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Facebook diversity chief 'frustrated' over slow progress

JP Mangalindan
·Chief Tech Correspondent
Facebook Global Director of Diversity Maxine Williams. lewource: US Embassy London/Flickr
Facebook Global Director of Diversity Maxine Williams. lewource: US Embassy London/Flickr

Ask Facebook Global Director of Diversity Maxine Williams about the state of employee diversity at Facebook (and beyond), and she’s refreshingly honest.

“Look, I’m frustrated too,” she told Yahoo Finance during an interview at the Grace Hopper Celebration for Women in Computing this week. “I want there to be more.”

According to a diversity data report released earlier this year by the social network, women now represent 35% of Facebook’s total workforce, up from 33% the year before. Representation for both Hispanic and African American employees increased just 1% year-over-year.

Still, those numbers are significantly better than the rest of the tech industry, where African American and Hispanic representation is actually declining, according to new research published earlier this week by the non-profit Ascend Foundation.

Williams and Facebook are playing the long game. And with progress being slow, companies like Facebook will continue to face public scrutiny for their relative lack of tech diversity.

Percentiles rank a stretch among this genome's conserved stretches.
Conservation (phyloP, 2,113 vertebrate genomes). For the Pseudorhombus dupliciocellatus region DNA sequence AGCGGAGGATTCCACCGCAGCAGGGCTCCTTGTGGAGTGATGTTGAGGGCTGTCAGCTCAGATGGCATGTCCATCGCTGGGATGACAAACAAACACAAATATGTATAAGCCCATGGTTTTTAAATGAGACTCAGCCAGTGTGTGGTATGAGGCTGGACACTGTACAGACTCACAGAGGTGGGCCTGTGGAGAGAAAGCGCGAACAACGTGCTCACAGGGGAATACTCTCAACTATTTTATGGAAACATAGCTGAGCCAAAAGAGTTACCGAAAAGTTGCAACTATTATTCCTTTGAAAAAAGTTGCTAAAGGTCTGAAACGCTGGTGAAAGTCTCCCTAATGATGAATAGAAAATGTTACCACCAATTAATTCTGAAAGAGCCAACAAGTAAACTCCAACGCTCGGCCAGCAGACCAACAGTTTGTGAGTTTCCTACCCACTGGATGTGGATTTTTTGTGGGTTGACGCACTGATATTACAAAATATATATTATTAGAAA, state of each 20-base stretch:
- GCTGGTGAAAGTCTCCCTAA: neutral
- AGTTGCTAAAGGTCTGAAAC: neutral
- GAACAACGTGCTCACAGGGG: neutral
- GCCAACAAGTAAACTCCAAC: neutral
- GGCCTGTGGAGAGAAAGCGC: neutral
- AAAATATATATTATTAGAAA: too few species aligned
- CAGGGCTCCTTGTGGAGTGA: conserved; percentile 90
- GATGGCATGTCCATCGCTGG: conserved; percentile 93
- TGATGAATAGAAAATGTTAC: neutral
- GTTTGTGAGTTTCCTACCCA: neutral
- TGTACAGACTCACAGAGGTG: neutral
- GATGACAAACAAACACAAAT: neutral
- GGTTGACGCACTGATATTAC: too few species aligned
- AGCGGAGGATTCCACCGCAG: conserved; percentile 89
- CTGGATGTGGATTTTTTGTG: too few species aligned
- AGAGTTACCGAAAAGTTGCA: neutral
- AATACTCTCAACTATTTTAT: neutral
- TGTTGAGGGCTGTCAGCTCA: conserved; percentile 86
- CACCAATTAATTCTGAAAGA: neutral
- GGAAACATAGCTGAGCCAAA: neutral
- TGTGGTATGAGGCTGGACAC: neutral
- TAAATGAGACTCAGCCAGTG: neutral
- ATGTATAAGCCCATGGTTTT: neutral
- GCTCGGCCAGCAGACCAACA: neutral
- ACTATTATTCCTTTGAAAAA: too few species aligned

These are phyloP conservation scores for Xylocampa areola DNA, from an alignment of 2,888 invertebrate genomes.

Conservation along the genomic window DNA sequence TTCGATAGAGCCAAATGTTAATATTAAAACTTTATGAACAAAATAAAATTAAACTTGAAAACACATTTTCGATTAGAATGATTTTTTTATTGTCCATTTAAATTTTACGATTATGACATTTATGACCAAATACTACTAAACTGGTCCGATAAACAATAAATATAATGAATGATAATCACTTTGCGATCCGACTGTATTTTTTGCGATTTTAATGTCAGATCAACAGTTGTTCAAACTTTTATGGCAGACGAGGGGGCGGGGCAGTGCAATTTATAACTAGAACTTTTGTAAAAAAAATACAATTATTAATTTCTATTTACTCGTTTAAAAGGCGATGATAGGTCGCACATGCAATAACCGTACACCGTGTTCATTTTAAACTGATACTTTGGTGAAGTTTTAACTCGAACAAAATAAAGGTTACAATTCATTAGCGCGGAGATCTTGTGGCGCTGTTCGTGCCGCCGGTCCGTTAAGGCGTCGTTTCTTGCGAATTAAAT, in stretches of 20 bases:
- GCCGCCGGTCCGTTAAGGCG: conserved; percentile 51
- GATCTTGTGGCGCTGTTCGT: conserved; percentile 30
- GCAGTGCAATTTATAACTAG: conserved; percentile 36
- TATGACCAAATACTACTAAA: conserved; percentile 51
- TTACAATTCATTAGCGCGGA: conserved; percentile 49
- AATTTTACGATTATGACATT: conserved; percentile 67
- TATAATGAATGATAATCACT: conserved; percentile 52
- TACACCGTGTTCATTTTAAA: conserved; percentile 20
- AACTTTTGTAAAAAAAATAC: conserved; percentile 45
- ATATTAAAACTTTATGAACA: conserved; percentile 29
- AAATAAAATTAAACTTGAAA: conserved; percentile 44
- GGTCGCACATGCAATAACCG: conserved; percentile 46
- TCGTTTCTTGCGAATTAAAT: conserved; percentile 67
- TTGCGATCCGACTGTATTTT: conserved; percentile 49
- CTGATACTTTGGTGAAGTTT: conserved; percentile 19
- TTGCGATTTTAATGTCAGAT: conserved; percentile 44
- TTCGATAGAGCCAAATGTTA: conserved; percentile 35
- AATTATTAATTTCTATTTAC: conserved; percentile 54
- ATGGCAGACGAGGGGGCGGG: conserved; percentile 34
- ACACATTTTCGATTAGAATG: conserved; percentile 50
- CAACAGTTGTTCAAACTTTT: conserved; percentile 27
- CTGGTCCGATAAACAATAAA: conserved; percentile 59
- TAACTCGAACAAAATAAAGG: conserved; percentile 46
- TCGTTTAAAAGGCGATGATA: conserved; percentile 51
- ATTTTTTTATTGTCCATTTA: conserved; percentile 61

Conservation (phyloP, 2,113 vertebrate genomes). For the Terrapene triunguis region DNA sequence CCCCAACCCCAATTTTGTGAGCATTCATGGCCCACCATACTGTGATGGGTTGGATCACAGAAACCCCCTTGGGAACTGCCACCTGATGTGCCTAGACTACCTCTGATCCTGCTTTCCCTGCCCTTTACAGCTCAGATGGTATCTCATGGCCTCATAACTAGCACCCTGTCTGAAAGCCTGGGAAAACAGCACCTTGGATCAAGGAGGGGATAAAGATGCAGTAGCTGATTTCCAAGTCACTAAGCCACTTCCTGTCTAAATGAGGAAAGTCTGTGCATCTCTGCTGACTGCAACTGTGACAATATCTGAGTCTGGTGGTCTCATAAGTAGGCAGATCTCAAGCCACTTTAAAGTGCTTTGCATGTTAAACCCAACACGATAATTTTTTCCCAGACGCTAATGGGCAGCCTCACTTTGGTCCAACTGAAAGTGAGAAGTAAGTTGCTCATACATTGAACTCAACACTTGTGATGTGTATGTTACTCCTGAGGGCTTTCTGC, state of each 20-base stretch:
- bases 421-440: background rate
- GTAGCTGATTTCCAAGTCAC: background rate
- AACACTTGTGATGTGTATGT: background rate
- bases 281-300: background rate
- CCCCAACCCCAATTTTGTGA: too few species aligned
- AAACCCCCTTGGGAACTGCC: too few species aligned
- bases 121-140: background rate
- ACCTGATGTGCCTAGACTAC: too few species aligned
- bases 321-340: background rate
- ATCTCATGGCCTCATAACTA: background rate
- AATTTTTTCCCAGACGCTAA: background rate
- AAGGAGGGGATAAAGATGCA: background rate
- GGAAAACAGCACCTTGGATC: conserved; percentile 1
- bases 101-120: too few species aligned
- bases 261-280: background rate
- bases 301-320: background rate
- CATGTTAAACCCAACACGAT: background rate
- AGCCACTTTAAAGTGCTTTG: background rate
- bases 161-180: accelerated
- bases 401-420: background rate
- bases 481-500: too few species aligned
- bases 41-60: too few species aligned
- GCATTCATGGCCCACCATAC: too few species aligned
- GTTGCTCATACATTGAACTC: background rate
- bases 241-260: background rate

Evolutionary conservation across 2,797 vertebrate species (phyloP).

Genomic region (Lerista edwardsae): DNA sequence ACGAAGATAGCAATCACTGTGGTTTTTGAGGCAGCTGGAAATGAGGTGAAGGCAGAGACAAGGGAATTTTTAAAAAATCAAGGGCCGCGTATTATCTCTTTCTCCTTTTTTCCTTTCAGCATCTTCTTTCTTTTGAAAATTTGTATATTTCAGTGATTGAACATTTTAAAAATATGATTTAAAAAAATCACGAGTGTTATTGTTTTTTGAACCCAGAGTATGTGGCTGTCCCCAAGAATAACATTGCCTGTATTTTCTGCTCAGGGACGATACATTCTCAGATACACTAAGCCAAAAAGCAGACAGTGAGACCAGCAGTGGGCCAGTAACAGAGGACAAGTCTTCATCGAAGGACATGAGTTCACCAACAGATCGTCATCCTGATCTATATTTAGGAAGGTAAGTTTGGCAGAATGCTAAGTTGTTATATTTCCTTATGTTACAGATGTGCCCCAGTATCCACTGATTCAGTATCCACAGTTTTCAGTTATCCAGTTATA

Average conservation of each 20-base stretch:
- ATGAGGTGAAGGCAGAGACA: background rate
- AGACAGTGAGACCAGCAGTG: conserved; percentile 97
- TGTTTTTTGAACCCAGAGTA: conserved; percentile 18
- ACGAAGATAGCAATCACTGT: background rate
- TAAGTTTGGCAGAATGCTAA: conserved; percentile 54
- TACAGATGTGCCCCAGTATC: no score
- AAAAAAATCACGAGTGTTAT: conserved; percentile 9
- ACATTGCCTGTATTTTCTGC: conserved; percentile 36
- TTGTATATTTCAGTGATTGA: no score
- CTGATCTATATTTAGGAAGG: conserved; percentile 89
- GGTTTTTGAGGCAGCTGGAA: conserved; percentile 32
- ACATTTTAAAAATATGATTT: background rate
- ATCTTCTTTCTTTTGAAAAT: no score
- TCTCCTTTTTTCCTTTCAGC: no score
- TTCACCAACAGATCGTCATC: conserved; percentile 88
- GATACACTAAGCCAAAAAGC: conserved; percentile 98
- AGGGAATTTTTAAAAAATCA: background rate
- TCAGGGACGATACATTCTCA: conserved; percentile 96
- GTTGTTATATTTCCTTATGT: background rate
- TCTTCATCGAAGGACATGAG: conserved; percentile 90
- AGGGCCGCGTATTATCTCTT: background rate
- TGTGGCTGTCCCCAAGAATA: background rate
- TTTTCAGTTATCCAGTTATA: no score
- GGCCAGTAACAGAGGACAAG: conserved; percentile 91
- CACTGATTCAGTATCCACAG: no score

To her credit, Williams has wasted no time introducing a slew of diversity-oriented initiatives aimed at improving Facebook’s hiring and retention practices since she joined the network in September 2013. In 2015, Facebook rolled out the Diverse Slate Approach for hiring. The strategy, which is similar to the NFL’s Rooney Rule, requires Facebook hiring managers to at least consider underrepresented people for positions.

Earlier this year, the social network rolled out an initiative sponsored by Facebook CTO Mike Schroepfer called Be The Ally, which trains Facebook employees how to be better advocates for one another.

“The data shows that if you’re a majority person, and you advocate on behalf of a minority person, you are given more credit,” Williams explained. “In fact, your performance reviews are higher because you are seen subconsciously as being more altruistic. ‘Oh, that’s a team player.’”

In the larger tech sphere, Silicon Valley has seen something of a shake-up this year. A number of women in tech — including employees at Uber — have stepped forward on-the-record to discuss experiences around sexual harassment. This has spurred a movement where women, at least for now, feel more empowered to share their experiences, negative as they may be.

“You talk to Gloria Steinem, she may say like, ‘Oh no, honey, you all think you’re doing stuff? We did this in the 60s,'” Williams said. “So, I don’t know that this time is so special. I don’t know if we’ll ever be through the time.”

Williams pointed to a recent McKinsey survey that concluded it would take 100 years for gender parity to be 50%. She continued: “Is there stuff we could do to accelerate that? I think we just have to take a long view. … I think the difference is that when you are working in the complexity of it, you see where the challenges are, right? And then you keep working on them. But yeah, good for them to want more of us. I do too.”

JP Mangalindan is a senior correspondent for Yahoo Finance covering the intersection of tech and business. Email story tips and musings to jpm@oath.com. Follow him on Twitter or Facebook.

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